In Reply to: More bad news for the Boxster? posted by Tim Milligan on June 11, 1999 at 11:12:31:
: I Found this on the Boxster message board. I know nothing of its authenticity, but it doesn't look good, does it?
: --- Start of Quote ---
: Here's an interesting editorial from 'Das Blinkin' Blatt', the newsletter of the Porsche Club of America, Germany Region. The author is Stef Scheepers. In the article, Stef mentions his Alpha GTV, but his P-car is an RS-America - very basic, very nice, and very fast.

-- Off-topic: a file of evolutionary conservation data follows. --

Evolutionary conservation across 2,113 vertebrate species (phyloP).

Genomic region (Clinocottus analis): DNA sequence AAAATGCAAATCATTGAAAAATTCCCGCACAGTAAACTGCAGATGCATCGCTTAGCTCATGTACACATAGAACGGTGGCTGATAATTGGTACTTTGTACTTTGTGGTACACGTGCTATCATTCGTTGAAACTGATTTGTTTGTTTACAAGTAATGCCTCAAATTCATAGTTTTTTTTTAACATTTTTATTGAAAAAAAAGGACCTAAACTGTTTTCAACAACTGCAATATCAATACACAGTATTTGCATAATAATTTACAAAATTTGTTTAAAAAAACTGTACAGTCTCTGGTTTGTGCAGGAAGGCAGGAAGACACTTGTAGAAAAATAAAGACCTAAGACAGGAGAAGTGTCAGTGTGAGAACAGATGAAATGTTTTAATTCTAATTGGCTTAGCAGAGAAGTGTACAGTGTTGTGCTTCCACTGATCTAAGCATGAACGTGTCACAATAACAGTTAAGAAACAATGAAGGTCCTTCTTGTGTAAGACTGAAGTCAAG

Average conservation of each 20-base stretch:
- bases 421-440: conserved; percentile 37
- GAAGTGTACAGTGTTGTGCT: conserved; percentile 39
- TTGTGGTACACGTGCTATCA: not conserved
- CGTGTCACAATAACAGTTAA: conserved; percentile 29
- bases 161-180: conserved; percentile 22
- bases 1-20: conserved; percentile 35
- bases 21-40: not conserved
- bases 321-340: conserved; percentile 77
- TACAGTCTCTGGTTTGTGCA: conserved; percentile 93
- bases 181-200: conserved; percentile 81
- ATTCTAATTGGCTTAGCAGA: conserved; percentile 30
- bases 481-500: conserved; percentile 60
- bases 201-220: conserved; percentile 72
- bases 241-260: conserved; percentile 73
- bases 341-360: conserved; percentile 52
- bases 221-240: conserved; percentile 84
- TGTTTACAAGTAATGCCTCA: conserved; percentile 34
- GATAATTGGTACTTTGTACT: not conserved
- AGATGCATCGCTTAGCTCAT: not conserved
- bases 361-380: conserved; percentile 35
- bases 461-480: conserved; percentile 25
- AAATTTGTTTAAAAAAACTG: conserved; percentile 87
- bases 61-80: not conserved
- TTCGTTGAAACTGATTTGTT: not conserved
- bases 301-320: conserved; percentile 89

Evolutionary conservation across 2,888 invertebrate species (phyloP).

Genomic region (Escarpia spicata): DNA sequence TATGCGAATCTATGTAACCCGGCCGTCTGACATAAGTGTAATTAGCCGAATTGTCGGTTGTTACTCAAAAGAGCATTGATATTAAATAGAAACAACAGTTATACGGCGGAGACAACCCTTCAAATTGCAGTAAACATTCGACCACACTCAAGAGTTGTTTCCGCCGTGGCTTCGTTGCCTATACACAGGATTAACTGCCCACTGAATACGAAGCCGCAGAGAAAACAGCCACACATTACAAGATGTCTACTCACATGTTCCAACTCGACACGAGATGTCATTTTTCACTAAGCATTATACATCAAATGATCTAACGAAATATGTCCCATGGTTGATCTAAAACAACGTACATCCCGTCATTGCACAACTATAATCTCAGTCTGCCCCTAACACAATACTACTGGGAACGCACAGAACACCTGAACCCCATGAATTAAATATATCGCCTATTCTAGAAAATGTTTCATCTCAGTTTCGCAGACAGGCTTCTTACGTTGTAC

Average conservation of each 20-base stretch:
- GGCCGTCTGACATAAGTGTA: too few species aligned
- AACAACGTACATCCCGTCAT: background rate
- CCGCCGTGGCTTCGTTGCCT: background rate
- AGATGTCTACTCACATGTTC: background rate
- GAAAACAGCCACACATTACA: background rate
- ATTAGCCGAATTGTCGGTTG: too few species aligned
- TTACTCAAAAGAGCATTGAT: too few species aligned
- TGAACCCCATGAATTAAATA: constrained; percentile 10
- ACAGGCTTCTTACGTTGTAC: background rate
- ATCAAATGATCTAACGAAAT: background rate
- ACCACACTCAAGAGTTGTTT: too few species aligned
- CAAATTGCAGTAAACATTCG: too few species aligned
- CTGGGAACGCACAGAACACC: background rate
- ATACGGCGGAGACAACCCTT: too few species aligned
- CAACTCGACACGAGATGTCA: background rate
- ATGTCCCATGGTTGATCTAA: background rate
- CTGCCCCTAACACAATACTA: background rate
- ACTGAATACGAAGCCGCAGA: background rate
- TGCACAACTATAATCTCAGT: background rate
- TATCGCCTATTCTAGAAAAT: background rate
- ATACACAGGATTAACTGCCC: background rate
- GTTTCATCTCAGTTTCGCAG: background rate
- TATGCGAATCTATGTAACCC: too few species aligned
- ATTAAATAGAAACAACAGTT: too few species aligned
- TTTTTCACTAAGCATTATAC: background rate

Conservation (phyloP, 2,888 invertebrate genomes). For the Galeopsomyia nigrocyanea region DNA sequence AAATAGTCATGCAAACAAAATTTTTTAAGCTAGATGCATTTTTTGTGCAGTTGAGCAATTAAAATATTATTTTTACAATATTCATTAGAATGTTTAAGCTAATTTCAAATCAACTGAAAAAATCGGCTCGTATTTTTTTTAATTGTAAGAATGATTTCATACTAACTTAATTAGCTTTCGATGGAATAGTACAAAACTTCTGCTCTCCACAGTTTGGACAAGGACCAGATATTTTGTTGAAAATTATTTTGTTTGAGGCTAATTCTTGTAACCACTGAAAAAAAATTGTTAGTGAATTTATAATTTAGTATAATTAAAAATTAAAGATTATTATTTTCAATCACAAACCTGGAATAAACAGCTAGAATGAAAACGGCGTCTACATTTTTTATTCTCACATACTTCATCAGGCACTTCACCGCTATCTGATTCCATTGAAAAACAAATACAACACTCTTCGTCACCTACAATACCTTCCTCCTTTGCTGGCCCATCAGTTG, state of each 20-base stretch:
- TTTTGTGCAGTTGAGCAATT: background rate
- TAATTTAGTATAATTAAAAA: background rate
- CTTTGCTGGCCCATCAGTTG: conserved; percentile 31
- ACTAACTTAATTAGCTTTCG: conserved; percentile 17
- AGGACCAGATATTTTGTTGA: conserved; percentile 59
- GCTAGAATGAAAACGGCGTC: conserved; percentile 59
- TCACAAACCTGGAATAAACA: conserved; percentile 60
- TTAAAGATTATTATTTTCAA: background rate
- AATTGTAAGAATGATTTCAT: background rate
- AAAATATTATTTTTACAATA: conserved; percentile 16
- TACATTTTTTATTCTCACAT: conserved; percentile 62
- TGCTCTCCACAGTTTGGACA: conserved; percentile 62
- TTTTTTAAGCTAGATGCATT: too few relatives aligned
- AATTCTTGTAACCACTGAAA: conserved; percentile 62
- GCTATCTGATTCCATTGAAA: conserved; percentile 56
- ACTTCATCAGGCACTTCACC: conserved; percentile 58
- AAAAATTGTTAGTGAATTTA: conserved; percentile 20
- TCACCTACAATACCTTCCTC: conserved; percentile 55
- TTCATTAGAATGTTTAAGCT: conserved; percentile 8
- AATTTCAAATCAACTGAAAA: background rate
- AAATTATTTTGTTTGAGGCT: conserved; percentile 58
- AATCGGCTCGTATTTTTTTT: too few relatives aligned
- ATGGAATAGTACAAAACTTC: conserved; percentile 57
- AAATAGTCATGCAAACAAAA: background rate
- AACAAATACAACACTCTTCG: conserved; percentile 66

: "Boxsters & Missing Ponies by Stef Scheepers